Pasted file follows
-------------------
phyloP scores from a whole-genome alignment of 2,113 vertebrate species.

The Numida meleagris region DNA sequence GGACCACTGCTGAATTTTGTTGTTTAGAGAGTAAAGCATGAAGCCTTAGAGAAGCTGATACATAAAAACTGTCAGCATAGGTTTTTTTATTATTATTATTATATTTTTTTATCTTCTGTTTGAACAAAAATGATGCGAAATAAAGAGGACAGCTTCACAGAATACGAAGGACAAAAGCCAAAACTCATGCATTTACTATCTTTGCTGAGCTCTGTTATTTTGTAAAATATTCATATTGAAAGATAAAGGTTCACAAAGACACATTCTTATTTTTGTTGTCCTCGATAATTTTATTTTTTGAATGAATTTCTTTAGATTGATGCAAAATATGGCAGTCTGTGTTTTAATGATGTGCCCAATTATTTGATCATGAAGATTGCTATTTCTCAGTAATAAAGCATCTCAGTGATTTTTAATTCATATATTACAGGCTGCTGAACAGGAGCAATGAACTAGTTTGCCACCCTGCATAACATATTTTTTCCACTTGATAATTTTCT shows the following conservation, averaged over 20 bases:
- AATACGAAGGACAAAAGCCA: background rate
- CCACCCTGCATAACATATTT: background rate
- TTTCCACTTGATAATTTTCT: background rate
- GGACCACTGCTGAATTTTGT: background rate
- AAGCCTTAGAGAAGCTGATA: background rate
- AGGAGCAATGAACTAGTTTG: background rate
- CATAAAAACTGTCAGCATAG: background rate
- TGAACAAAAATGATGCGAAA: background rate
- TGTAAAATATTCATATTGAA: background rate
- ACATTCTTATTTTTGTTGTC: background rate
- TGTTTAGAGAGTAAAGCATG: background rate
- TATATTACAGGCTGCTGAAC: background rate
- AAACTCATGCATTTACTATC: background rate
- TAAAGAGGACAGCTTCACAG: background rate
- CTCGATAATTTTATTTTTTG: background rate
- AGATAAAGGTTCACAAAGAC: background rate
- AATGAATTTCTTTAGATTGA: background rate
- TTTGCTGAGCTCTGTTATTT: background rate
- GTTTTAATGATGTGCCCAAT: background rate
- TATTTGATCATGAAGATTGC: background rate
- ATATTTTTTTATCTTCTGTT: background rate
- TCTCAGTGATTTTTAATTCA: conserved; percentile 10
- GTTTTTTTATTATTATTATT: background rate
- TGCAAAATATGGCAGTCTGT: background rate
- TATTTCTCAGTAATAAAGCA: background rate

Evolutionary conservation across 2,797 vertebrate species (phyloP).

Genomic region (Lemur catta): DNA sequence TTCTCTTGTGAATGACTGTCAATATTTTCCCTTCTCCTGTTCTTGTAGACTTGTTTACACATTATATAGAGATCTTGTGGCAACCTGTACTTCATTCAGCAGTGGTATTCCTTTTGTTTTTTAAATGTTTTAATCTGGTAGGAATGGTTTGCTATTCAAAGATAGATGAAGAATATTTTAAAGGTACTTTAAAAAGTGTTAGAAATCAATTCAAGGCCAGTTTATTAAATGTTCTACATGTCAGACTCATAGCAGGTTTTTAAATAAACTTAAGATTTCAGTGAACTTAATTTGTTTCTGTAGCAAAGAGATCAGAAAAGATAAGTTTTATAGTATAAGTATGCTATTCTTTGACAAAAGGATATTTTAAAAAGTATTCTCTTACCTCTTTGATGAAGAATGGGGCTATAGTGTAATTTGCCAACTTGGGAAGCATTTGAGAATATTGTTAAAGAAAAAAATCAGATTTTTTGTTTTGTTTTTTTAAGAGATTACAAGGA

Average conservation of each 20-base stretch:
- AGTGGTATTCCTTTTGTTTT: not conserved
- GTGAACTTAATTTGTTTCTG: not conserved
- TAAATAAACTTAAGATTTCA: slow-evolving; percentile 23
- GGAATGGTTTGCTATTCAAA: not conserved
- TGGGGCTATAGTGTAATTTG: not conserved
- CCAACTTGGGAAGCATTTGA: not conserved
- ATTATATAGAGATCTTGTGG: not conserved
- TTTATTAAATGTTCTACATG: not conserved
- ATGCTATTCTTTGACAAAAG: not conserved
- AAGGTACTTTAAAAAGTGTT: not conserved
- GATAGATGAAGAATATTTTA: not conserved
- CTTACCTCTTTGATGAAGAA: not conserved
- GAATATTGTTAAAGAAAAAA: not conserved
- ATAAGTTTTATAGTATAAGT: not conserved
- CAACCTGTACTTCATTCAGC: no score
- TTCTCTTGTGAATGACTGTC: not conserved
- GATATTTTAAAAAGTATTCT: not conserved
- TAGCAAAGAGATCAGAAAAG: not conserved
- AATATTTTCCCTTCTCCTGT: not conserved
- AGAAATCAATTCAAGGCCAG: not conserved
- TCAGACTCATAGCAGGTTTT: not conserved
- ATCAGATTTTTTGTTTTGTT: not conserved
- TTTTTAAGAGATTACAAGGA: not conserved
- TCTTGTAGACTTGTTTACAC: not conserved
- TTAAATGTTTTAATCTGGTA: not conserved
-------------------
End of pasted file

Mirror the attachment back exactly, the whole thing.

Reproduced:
phyloP scores from a whole-genome alignment of 2,113 vertebrate species.

The Numida meleagris region DNA sequence GGACCACTGCTGAATTTTGTTGTTTAGAGAGTAAAGCATGAAGCCTTAGAGAAGCTGATACATAAAAACTGTCAGCATAGGTTTTTTTATTATTATTATTATATTTTTTTATCTTCTGTTTGAACAAAAATGATGCGAAATAAAGAGGACAGCTTCACAGAATACGAAGGACAAAAGCCAAAACTCATGCATTTACTATCTTTGCTGAGCTCTGTTATTTTGTAAAATATTCATATTGAAAGATAAAGGTTCACAAAGACACATTCTTATTTTTGTTGTCCTCGATAATTTTATTTTTTGAATGAATTTCTTTAGATTGATGCAAAATATGGCAGTCTGTGTTTTAATGATGTGCCCAATTATTTGATCATGAAGATTGCTATTTCTCAGTAATAAAGCATCTCAGTGATTTTTAATTCATATATTACAGGCTGCTGAACAGGAGCAATGAACTAGTTTGCCACCCTGCATAACATATTTTTTCCACTTGATAATTTTCT shows the following conservation, averaged over 20 bases:
- AATACGAAGGACAAAAGCCA: background rate
- CCACCCTGCATAACATATTT: background rate
- TTTCCACTTGATAATTTTCT: background rate
- GGACCACTGCTGAATTTTGT: background rate
- AAGCCTTAGAGAAGCTGATA: background rate
- AGGAGCAATGAACTAGTTTG: background rate
- CATAAAAACTGTCAGCATAG: background rate
- TGAACAAAAATGATGCGAAA: background rate
- TGTAAAATATTCATATTGAA: background rate
- ACATTCTTATTTTTGTTGTC: background rate
- TGTTTAGAGAGTAAAGCATG: background rate
- TATATTACAGGCTGCTGAAC: background rate
- AAACTCATGCATTTACTATC: background rate
- TAAAGAGGACAGCTTCACAG: background rate
- CTCGATAATTTTATTTTTTG: background rate
- AGATAAAGGTTCACAAAGAC: background rate
- AATGAATTTCTTTAGATTGA: background rate
- TTTGCTGAGCTCTGTTATTT: background rate
- GTTTTAATGATGTGCCCAAT: background rate
- TATTTGATCATGAAGATTGC: background rate
- ATATTTTTTTATCTTCTGTT: background rate
- TCTCAGTGATTTTTAATTCA: conserved; percentile 10
- GTTTTTTTATTATTATTATT: background rate
- TGCAAAATATGGCAGTCTGT: background rate
- TATTTCTCAGTAATAAAGCA: background rate

Evolutionary conservation across 2,797 vertebrate species (phyloP).

Genomic region (Lemur catta): DNA sequence TTCTCTTGTGAATGACTGTCAATATTTTCCCTTCTCCTGTTCTTGTAGACTTGTTTACACATTATATAGAGATCTTGTGGCAACCTGTACTTCATTCAGCAGTGGTATTCCTTTTGTTTTTTAAATGTTTTAATCTGGTAGGAATGGTTTGCTATTCAAAGATAGATGAAGAATATTTTAAAGGTACTTTAAAAAGTGTTAGAAATCAATTCAAGGCCAGTTTATTAAATGTTCTACATGTCAGACTCATAGCAGGTTTTTAAATAAACTTAAGATTTCAGTGAACTTAATTTGTTTCTGTAGCAAAGAGATCAGAAAAGATAAGTTTTATAGTATAAGTATGCTATTCTTTGACAAAAGGATATTTTAAAAAGTATTCTCTTACCTCTTTGATGAAGAATGGGGCTATAGTGTAATTTGCCAACTTGGGAAGCATTTGAGAATATTGTTAAAGAAAAAAATCAGATTTTTTGTTTTGTTTTTTTAAGAGATTACAAGGA

Average conservation of each 20-base stretch:
- AGTGGTATTCCTTTTGTTTT: not conserved
- GTGAACTTAATTTGTTTCTG: not conserved
- TAAATAAACTTAAGATTTCA: slow-evolving; percentile 23
- GGAATGGTTTGCTATTCAAA: not conserved
- TGGGGCTATAGTGTAATTTG: not conserved
- CCAACTTGGGAAGCATTTGA: not conserved
- ATTATATAGAGATCTTGTGG: not conserved
- TTTATTAAATGTTCTACATG: not conserved
- ATGCTATTCTTTGACAAAAG: not conserved
- AAGGTACTTTAAAAAGTGTT: not conserved
- GATAGATGAAGAATATTTTA: not conserved
- CTTACCTCTTTGATGAAGAA: not conserved
- GAATATTGTTAAAGAAAAAA: not conserved
- ATAAGTTTTATAGTATAAGT: not conserved
- CAACCTGTACTTCATTCAGC: no score
- TTCTCTTGTGAATGACTGTC: not conserved
- GATATTTTAAAAAGTATTCT: not conserved
- TAGCAAAGAGATCAGAAAAG: not conserved
- AATATTTTCCCTTCTCCTGT: not conserved
- AGAAATCAATTCAAGGCCAG: not conserved
- TCAGACTCATAGCAGGTTTT: not conserved
- ATCAGATTTTTTGTTTTGTT: not conserved
- TTTTTAAGAGATTACAAGGA: not conserved
- TCTTGTAGACTTGTTTACAC: not conserved
- TTAAATGTTTTAATCTGGTA: not conserved